Posted by Fuchsia
on August 17, 2010
According to this piece in the Los Angeles Times, Greenpeace China estimates that 100 acres of trees need to be felled every 24 hours to keep up with Chinese demand for disposable chopsticks. The article says the Chinese government is so concerned at the waste that it’s trying to clamp down on their use – although with little effect so far. As anyone who has lived in China will know, many Chinese people are becoming obsessed with hygiene – it’s one of the reasons that middle-class parents prefer buying their children packaged snacks in Walmart to old-fashioned street snacks sold by itinerant vendors. Now that everyone expects restaurants to supply either disposable chopsticks (made of wood or bamboo) or those that have been properly sterilised, it’s hard to go back to the old days when many small eateries would simply have a potful of reusable wooden chopsticks on each table.
Perhaps the solution is to revive the old Manchu and Mongolian habit of carrying around a personal set of chopsticks and other implements. The one pictured on left and right, inlaid with mother-of-pearl, is a rather fine ornament that can be attached to a belt, and it contains not only a pair of bone chopsticks, a knife and a file for sharpening, but also (not pictured) a tiny bone toothpick and an ear scoop! Of course the set pictured is rather elaborate and unnecessarily heavy, but imagine a funky, well-designed set of chopsticks in a little holder you could slip into your handbag… (Actually, I remember on my very first trip to China, and indeed to Asia at all, I carried round my own pair of plastic chopsticks because I was paranoid about hygiene, and just rinsed them after use.) Continue reading…
Posted by Fuchsia
on August 16, 2010
, Sichuanese cuisine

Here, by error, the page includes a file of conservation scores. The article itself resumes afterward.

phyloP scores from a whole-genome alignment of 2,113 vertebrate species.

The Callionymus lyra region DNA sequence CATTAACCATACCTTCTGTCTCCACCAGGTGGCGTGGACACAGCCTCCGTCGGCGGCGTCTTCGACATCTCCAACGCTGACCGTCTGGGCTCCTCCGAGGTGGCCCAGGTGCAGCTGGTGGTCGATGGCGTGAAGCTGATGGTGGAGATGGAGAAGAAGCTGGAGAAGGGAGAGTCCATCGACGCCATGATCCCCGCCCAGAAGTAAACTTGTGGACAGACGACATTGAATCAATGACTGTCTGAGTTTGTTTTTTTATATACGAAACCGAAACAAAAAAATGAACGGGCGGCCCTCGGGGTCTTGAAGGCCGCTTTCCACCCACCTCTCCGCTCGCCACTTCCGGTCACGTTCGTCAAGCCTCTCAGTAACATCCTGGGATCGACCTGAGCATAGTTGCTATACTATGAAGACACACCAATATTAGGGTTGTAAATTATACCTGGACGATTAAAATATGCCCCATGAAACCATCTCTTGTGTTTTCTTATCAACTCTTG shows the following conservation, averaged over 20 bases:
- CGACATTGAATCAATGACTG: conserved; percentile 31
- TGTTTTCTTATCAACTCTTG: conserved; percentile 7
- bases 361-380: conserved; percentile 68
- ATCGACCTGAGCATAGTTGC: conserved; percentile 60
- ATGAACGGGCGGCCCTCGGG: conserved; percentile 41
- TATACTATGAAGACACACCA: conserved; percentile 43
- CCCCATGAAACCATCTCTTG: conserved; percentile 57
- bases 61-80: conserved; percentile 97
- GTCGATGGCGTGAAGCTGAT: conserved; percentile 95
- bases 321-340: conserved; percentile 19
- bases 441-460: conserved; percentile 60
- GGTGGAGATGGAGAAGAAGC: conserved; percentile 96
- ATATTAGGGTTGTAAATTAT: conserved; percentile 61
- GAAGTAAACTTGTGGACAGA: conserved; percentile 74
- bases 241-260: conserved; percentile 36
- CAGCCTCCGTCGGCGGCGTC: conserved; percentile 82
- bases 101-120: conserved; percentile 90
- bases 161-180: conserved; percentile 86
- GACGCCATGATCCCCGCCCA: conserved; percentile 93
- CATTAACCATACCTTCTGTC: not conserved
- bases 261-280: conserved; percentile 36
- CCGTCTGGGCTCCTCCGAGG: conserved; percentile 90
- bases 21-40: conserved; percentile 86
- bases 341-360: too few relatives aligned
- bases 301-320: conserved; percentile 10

My first book, Sichuan Cookery (published in the US as Land of Plenty), was chosen by the Observer Food Monthly as one of the ten best cookbooks of all time! Crazy, but delightful!
A blog reader called Tom emailed me recently to say that he was enjoying cooking from my books, but:
I am trying to figure out whether there is any way to reduce sodium in these
recipes, though. Like many Americans, I have high blood pressure and am trying
to manage it through diet modification. That means really watching salt intake.
I see that my soy sauce has nearly 1600 mg of sodium per tablespoon. It tastes
fantastic, but wow! That's a huge number. And that's hardly the only source of
sodium in Sichuan and Hunan cuisine. Continue reading...
I’ve just written a guest post for the Guardian’s Word of Mouth blog, which you can read here.
A fascinating piece in the Guardian today about an FAO policy paper on the eating of insects. Apparently, senior figures in the UN and elsewhere are looking for ways to boost consumption of creepy-crawlies as a means of reducing greenhouse gas emissions. Rearing livestock such as cows, pigs and sheep guzzles agricultural land and spews out 20% of global greenhouse gases, and so we all need to start eating less meat. Insects, it seems, are a promising alternative, since they are rich in protein, vitamins and minerals, and breeding them produces far less pollution than breeding conventional meat animals. The only problem, according to the experts cited in the article, is the Western taboo on eating insects.
If you are interested in this subject, I heartily recommend this extraordinary book by the Victorian Englishman Vincent Holt, which deploys powerful, rational arguments in favour of eating insects – and offers some recipes that sounds rather interesting. It’s a delightful, amusing and provocative little book. You might also like to read my thoughts on the subject in a piece for the FT a few years ago, which is on this website. The photographs that accompany this post are of some of the ingredients (raw and cooked) on the menu of Zou Haikuan’s restaurant, which is mentioned in my article.